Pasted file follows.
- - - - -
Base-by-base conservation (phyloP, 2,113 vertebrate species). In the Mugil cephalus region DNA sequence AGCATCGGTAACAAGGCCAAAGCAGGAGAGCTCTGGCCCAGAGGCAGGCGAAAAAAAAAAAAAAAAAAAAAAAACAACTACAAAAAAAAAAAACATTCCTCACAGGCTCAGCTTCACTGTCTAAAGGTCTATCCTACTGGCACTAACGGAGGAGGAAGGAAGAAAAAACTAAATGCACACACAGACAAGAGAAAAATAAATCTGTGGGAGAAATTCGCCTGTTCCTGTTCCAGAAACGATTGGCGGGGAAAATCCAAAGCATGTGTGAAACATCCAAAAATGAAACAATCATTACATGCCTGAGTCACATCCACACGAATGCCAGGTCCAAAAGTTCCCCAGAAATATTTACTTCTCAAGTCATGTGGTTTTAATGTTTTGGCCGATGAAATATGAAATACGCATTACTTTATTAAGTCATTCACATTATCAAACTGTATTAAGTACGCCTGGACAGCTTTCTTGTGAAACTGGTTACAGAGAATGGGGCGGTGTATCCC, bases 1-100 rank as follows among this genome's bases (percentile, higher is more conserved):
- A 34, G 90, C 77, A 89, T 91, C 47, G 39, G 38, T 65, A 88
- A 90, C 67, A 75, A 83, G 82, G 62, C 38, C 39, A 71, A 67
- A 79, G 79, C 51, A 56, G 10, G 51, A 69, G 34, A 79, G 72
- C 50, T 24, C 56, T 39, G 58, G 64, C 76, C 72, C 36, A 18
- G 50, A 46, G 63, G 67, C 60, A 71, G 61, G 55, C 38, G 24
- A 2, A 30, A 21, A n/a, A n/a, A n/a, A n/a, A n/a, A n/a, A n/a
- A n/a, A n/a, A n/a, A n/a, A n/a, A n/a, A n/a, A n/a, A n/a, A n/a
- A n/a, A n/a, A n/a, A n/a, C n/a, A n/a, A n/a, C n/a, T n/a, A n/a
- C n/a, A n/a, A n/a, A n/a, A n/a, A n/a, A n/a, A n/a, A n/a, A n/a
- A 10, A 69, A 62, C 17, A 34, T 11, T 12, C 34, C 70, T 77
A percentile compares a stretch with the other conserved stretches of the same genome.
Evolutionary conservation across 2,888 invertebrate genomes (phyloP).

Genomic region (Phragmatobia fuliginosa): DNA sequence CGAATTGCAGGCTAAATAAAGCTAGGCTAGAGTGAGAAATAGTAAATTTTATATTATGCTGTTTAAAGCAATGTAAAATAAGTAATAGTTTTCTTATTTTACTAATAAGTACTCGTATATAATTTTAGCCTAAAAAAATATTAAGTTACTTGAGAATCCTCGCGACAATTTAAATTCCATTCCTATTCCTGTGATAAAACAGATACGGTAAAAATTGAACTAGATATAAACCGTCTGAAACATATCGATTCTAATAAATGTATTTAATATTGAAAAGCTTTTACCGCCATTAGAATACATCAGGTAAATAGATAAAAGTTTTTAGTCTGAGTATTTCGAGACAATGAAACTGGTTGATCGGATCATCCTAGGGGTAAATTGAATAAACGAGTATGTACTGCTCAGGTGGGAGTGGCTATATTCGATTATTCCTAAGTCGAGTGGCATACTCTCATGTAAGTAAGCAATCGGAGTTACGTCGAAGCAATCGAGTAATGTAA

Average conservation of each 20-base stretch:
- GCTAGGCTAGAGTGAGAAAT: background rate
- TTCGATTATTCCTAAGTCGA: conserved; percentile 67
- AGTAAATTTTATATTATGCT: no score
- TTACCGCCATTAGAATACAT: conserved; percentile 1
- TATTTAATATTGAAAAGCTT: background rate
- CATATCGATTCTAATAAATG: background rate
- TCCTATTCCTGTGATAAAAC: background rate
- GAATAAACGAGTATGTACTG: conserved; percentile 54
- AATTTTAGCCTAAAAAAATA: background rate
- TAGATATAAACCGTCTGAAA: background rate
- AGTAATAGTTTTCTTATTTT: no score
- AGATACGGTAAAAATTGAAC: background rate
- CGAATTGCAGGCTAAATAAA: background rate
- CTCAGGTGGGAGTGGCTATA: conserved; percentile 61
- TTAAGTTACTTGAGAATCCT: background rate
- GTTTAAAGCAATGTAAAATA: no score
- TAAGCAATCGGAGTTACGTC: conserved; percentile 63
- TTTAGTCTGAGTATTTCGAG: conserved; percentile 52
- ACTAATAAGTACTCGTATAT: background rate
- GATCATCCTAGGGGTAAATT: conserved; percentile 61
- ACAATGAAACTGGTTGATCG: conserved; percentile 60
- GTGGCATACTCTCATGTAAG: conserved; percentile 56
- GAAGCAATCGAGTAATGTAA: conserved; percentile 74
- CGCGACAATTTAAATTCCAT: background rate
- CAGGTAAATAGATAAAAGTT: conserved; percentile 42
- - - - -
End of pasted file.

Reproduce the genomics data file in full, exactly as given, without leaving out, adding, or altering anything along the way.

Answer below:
Base-by-base conservation (phyloP, 2,113 vertebrate species). In the Mugil cephalus region DNA sequence AGCATCGGTAACAAGGCCAAAGCAGGAGAGCTCTGGCCCAGAGGCAGGCGAAAAAAAAAAAAAAAAAAAAAAAACAACTACAAAAAAAAAAAACATTCCTCACAGGCTCAGCTTCACTGTCTAAAGGTCTATCCTACTGGCACTAACGGAGGAGGAAGGAAGAAAAAACTAAATGCACACACAGACAAGAGAAAAATAAATCTGTGGGAGAAATTCGCCTGTTCCTGTTCCAGAAACGATTGGCGGGGAAAATCCAAAGCATGTGTGAAACATCCAAAAATGAAACAATCATTACATGCCTGAGTCACATCCACACGAATGCCAGGTCCAAAAGTTCCCCAGAAATATTTACTTCTCAAGTCATGTGGTTTTAATGTTTTGGCCGATGAAATATGAAATACGCATTACTTTATTAAGTCATTCACATTATCAAACTGTATTAAGTACGCCTGGACAGCTTTCTTGTGAAACTGGTTACAGAGAATGGGGCGGTGTATCCC, bases 1-100 rank as follows among this genome's bases (percentile, higher is more conserved):
- A 34, G 90, C 77, A 89, T 91, C 47, G 39, G 38, T 65, A 88
- A 90, C 67, A 75, A 83, G 82, G 62, C 38, C 39, A 71, A 67
- A 79, G 79, C 51, A 56, G 10, G 51, A 69, G 34, A 79, G 72
- C 50, T 24, C 56, T 39, G 58, G 64, C 76, C 72, C 36, A 18
- G 50, A 46, G 63, G 67, C 60, A 71, G 61, G 55, C 38, G 24
- A 2, A 30, A 21, A n/a, A n/a, A n/a, A n/a, A n/a, A n/a, A n/a
- A n/a, A n/a, A n/a, A n/a, A n/a, A n/a, A n/a, A n/a, A n/a, A n/a
- A n/a, A n/a, A n/a, A n/a, C n/a, A n/a, A n/a, C n/a, T n/a, A n/a
- C n/a, A n/a, A n/a, A n/a, A n/a, A n/a, A n/a, A n/a, A n/a, A n/a
- A 10, A 69, A 62, C 17, A 34, T 11, T 12, C 34, C 70, T 77
A percentile compares a stretch with the other conserved stretches of the same genome.
Evolutionary conservation across 2,888 invertebrate genomes (phyloP).

Genomic region (Phragmatobia fuliginosa): DNA sequence CGAATTGCAGGCTAAATAAAGCTAGGCTAGAGTGAGAAATAGTAAATTTTATATTATGCTGTTTAAAGCAATGTAAAATAAGTAATAGTTTTCTTATTTTACTAATAAGTACTCGTATATAATTTTAGCCTAAAAAAATATTAAGTTACTTGAGAATCCTCGCGACAATTTAAATTCCATTCCTATTCCTGTGATAAAACAGATACGGTAAAAATTGAACTAGATATAAACCGTCTGAAACATATCGATTCTAATAAATGTATTTAATATTGAAAAGCTTTTACCGCCATTAGAATACATCAGGTAAATAGATAAAAGTTTTTAGTCTGAGTATTTCGAGACAATGAAACTGGTTGATCGGATCATCCTAGGGGTAAATTGAATAAACGAGTATGTACTGCTCAGGTGGGAGTGGCTATATTCGATTATTCCTAAGTCGAGTGGCATACTCTCATGTAAGTAAGCAATCGGAGTTACGTCGAAGCAATCGAGTAATGTAA

Average conservation of each 20-base stretch:
- GCTAGGCTAGAGTGAGAAAT: background rate
- TTCGATTATTCCTAAGTCGA: conserved; percentile 67
- AGTAAATTTTATATTATGCT: no score
- TTACCGCCATTAGAATACAT: conserved; percentile 1
- TATTTAATATTGAAAAGCTT: background rate
- CATATCGATTCTAATAAATG: background rate
- TCCTATTCCTGTGATAAAAC: background rate
- GAATAAACGAGTATGTACTG: conserved; percentile 54
- AATTTTAGCCTAAAAAAATA: background rate
- TAGATATAAACCGTCTGAAA: background rate
- AGTAATAGTTTTCTTATTTT: no score
- AGATACGGTAAAAATTGAAC: background rate
- CGAATTGCAGGCTAAATAAA: background rate
- CTCAGGTGGGAGTGGCTATA: conserved; percentile 61
- TTAAGTTACTTGAGAATCCT: background rate
- GTTTAAAGCAATGTAAAATA: no score
- TAAGCAATCGGAGTTACGTC: conserved; percentile 63
- TTTAGTCTGAGTATTTCGAG: conserved; percentile 52
- ACTAATAAGTACTCGTATAT: background rate
- GATCATCCTAGGGGTAAATT: conserved; percentile 61
- ACAATGAAACTGGTTGATCG: conserved; percentile 60
- GTGGCATACTCTCATGTAAG: conserved; percentile 56
- GAAGCAATCGAGTAATGTAA: conserved; percentile 74
- CGCGACAATTTAAATTCCAT: background rate
- CAGGTAAATAGATAAAAGTT: conserved; percentile 42